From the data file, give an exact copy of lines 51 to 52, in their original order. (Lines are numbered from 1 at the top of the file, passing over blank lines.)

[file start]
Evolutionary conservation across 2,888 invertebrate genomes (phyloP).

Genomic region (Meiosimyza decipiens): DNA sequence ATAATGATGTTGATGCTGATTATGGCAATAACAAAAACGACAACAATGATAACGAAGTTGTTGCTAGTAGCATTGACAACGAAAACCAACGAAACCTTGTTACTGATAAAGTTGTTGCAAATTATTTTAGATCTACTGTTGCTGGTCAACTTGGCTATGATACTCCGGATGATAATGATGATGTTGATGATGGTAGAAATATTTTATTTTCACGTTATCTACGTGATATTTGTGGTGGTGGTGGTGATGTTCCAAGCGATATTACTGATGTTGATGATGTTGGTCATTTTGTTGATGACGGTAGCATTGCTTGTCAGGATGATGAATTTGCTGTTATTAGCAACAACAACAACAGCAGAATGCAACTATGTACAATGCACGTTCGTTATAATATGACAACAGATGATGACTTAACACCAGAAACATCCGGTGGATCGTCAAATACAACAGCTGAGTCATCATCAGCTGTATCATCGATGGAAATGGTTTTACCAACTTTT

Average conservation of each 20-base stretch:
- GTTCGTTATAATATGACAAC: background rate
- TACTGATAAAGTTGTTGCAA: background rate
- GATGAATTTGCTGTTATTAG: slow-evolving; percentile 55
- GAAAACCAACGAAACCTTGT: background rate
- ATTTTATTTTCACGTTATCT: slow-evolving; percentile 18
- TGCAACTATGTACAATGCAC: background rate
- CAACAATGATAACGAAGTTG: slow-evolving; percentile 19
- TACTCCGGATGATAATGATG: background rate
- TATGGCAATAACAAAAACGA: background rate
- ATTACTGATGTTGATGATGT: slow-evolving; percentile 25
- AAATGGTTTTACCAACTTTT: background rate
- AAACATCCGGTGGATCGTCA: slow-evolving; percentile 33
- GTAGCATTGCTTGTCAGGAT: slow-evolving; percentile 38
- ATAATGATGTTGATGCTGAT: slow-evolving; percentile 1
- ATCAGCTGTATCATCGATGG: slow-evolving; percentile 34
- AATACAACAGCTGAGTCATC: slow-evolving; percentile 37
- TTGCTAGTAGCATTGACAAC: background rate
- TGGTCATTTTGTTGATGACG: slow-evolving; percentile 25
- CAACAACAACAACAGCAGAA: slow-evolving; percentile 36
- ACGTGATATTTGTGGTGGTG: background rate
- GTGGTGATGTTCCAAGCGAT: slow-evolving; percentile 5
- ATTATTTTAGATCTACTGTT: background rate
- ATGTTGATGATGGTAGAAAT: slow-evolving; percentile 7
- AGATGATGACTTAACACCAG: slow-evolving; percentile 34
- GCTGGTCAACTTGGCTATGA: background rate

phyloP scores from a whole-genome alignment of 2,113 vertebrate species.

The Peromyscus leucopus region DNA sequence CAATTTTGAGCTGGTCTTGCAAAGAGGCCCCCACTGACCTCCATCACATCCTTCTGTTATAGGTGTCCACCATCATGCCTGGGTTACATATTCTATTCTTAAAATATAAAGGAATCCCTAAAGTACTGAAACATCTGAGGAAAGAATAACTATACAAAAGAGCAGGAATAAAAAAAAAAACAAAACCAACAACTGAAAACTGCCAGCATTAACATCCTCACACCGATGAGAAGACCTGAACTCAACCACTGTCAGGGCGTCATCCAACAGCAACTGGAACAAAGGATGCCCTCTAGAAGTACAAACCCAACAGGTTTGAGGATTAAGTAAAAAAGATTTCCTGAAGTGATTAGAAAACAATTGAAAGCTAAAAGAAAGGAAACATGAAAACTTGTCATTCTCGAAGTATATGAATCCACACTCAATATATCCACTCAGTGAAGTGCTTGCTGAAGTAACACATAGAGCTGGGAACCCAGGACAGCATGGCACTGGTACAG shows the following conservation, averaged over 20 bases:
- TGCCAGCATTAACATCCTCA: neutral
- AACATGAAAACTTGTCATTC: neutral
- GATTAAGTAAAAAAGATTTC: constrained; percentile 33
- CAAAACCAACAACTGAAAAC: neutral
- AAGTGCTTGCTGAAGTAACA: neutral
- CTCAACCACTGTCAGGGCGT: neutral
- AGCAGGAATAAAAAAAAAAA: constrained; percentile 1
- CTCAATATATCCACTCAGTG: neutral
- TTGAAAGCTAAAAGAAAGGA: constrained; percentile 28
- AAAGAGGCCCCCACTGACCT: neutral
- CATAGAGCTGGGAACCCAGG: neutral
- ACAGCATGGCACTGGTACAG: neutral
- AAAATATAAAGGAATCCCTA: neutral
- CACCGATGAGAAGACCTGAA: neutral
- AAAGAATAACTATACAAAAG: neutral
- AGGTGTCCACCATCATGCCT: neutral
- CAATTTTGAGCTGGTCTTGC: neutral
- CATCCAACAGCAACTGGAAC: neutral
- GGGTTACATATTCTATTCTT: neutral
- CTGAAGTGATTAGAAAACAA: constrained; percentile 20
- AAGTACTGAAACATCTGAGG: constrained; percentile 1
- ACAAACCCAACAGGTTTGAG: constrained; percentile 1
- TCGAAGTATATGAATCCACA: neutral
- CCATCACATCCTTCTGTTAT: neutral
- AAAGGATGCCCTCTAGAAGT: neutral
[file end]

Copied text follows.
- AAGTACTGAAACATCTGAGG: constrained; percentile 1
- ACAAACCCAACAGGTTTGAG: constrained; percentile 1